August 11, 2020

The Editor speaks: Vandalism


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Colin Wilson

It was with much horror I read the Press Release from the RCIPS re Vandalism in Webster’s Estates – 2 juvenile males arrested.

See iNews Cayman story published today (29) at:

The vandalism was horrendous and involved several properties and included “vehicles, walls, road signs, street lights and other private property.”

Now we have just learned that this criminal activity “is linked to a burglary at John Gray High School on Wednesday evening in which several computers were smashed, other additional property was damaged, and a fire extinguisher was stolen.

“The two male youths arrested in connection with both incidents are now on Police bail; one of the youths was brought to the George Town Police Station on Saturday by his parent immediately after she became aware of his involvement in the incident.  The second youth was arrested on Sunday. In total the investigation indicates at least a dozen offences were committed across both incidents.

“On Sunday CPD officers visited Webster’s Estates to assist with the clean-up and repair to damaged property by painting walls and cleaning signs. In total, at least three cars were vandalized during the incident and a front door was smashed, in addition to a number of signs and walls which were defaced.

‘“This was a spree of vandalism which is estimated to have caused tens of thousands of dollars of damage,” said Acting Sergeant Jonathan Kern of the George Town Community Policing Sector. “Vandalism on this scale is unusual in Cayman, and while it has been unsettling for the community of Webster’s Estates they have come together in a spirit of problem-solving which we have been happy to support.”’


So why do juveniles commit vandalism?

I found an interesting article published on the Psychology website that seems to be applicable to the above criminality:

Vandalism in young adults is usually caused by peer pressure. Young adults believe they look “cool” when they disobey authority be it parental or civil. This simple act of rebellion is when the most vandalism occurs because the vandal is trying to prove they are independent (CWRU). During adolescence, a developing child will spend more time with their peers when than when they were younger. Due to increased contact, it is likely that adolescents influence each other more than when they were children (Bard). As a result, adolescents with high achieving friends are more likely to be involved in a wholesome peer environment, which as the outcome means that they are less likely to commit violent acts such as vandalism then adolescents that are involved with more of their delinquent peers. As a consequence of these decisions, young adults begin to rely on their friends to guide them through life more than their parents (Bard).”

“…Unfortunately, not enough attention has been directed to preventing vandalism, which is one of the reasons it continues to be an obstacle in the United States today. Considering the fact more than three fourths of vandalism originates in schools there is still very little being done preventing school-based crimes such as the defacement of public property (CWRU).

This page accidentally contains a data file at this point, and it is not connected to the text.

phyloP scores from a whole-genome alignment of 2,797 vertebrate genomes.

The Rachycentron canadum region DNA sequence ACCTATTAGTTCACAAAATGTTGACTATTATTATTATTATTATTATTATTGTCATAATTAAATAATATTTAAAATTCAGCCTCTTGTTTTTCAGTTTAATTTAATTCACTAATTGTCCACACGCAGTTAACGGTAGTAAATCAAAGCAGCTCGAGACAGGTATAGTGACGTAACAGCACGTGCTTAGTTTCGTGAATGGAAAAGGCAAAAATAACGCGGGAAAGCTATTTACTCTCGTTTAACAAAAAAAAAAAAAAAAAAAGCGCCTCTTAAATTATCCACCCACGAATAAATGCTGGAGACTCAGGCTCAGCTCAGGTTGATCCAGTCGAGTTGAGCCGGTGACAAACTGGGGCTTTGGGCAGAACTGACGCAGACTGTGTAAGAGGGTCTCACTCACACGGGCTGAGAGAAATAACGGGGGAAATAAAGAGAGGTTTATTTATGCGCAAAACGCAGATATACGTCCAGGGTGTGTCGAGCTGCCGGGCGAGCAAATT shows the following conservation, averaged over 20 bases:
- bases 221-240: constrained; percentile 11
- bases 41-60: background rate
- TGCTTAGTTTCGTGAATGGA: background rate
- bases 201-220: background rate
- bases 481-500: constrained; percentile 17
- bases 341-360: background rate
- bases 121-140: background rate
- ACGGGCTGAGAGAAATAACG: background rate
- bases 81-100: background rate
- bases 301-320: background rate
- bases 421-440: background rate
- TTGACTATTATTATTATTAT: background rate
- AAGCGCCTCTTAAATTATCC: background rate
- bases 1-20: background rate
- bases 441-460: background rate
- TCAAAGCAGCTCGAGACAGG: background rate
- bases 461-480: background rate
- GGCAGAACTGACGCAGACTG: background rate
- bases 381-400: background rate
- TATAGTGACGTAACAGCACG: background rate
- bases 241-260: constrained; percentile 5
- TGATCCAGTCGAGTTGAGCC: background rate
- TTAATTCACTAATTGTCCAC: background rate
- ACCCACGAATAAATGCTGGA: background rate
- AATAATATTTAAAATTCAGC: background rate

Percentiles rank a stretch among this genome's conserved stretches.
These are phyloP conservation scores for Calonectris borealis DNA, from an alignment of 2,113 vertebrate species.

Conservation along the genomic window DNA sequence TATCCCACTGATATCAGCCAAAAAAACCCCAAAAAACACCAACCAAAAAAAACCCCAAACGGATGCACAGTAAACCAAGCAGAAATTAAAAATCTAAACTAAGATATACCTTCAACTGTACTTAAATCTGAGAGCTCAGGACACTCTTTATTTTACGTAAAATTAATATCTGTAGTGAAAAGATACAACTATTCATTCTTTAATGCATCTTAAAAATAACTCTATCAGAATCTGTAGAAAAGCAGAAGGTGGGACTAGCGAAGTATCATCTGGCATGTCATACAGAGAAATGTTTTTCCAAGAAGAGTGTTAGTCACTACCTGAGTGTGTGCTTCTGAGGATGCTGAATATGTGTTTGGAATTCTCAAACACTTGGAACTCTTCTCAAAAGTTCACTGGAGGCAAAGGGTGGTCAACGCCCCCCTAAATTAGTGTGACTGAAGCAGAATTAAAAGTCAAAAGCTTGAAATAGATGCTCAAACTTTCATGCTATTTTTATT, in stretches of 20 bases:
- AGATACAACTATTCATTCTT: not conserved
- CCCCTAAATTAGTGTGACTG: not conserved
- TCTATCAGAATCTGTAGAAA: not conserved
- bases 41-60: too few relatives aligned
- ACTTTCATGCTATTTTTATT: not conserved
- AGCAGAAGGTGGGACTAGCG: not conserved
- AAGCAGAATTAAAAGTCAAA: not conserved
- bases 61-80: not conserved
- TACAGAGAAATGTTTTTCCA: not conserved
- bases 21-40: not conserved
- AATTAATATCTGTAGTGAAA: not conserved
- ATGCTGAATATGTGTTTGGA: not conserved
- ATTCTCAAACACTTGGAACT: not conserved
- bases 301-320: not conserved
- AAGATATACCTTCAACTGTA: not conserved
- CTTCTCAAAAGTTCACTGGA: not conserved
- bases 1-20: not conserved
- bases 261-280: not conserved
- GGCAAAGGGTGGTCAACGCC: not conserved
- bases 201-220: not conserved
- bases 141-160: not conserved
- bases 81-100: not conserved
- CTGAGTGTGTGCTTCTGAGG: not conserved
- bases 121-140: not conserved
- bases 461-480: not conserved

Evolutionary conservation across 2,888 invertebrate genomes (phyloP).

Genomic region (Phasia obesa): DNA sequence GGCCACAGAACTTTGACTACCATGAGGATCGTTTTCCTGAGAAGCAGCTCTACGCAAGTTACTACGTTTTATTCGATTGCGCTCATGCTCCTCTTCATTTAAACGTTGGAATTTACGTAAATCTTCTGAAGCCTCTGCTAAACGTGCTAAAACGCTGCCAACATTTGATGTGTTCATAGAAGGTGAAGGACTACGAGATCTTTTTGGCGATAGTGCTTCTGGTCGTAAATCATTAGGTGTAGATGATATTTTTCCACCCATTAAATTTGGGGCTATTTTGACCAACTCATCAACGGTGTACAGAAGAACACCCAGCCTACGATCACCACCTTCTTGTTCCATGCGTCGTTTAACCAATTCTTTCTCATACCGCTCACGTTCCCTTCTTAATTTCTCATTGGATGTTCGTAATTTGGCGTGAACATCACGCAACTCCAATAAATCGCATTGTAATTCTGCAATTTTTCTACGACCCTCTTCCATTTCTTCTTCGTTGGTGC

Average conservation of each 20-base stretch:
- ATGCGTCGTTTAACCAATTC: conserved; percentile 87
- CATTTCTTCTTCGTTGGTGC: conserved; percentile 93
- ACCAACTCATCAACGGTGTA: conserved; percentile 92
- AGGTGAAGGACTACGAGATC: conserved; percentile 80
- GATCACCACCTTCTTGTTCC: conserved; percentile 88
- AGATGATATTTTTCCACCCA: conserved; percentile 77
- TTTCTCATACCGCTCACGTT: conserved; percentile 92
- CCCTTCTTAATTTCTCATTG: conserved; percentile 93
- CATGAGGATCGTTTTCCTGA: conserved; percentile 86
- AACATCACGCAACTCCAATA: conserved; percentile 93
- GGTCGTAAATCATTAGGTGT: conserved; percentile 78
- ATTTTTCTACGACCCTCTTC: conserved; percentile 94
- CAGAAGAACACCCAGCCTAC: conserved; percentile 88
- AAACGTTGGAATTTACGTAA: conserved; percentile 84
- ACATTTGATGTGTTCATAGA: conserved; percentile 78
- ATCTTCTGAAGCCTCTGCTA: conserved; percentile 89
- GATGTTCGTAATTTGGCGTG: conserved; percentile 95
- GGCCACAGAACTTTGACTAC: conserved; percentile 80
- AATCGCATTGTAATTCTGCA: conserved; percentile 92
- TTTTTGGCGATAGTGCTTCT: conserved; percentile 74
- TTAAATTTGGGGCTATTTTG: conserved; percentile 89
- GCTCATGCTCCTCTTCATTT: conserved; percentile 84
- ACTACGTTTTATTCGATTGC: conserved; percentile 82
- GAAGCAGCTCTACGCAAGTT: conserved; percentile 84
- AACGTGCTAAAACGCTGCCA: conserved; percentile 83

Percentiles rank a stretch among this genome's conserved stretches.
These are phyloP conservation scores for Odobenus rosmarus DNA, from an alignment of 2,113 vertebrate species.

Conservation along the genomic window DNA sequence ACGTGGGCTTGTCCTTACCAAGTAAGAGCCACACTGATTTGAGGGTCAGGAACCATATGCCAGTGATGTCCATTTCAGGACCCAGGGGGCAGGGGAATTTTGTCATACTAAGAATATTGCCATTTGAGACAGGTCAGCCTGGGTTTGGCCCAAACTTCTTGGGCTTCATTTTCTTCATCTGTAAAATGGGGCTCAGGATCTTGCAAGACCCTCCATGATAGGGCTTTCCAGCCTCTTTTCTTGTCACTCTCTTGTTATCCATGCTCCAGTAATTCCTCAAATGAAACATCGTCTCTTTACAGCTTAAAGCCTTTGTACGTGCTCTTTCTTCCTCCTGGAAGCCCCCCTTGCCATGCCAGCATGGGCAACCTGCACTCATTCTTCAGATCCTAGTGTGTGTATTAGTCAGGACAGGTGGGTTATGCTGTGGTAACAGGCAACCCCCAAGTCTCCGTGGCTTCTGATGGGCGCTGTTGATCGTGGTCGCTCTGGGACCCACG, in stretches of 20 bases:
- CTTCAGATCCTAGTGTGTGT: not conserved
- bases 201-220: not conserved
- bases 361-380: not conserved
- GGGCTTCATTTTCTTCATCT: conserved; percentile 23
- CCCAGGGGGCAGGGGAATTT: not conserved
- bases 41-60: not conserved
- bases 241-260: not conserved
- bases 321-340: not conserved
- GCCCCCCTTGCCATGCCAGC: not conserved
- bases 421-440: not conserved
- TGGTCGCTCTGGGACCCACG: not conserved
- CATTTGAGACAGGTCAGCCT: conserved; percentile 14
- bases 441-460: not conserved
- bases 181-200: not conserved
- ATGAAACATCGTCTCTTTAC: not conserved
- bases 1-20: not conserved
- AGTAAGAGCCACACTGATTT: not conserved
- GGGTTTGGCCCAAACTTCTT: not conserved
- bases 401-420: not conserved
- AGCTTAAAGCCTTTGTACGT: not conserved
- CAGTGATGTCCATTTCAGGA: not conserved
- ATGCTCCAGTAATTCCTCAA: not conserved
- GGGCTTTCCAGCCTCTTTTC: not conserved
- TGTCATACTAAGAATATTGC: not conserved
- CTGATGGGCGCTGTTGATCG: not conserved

“Vandalism “sprees” usually occurs in “waves” and in groups. Translated into simple terms, this means that vandalism usually happens in a certain amount of time while the levels of intensity of vandalism vary while usually more than two people will deface a singular piece of property together. It is unknown whether the media has anything to do with vandalism, and if so whether society copies the media or the media copies society because of the many situations presented in real life and in the media. Today, with our busy society, children seem to be doing things more drastic just to earn the attention of their parents. The problems are the same, but the actions are more elaborate and attention grabbing. There are different reasons as to why vandalism occurs. Some do it because they are angry at life, while others do it because they don’t care or they want to fit in with their peers (Walden).

“One of the few ways that is used to help prevent vandalism is to teach children about respect. Children of all ages today feel as if adults are bossy and intimating people who like to punish those younger than them. If they can be taught earlier on that adults used to be children too and they faced the same challenges as adolescents of today do, then maybe there is hope for future generations in our quest to cease vandalism (Walden).

“It is in the opinion of some trained professionals, that those who vandalize feel that they have no self worth, so they do whatever that is in their power to leave their mark. Graffiti marking is rather like an animal marking its territory, its instinct. To many people an area with visible graffiti in it has a high crime rate and it is not a safe place to reside and raise a family (Abercia).

“Unknowingly, vandalism has affected our lives in many ways, from our homes to our schools. Children are suffering everyday as a result of vandalism, even as they perform the act. With the help of people around the world, we can make our community a better place if we reach out to improve our surroundings and teach our children how to respect one another. Maybe someday in the future, the world will be a better place as a result of the lessons taught today.”

The above is only an extract from the whole article written by Lynn Gardner. I urge you to read the whole. It can be found at:

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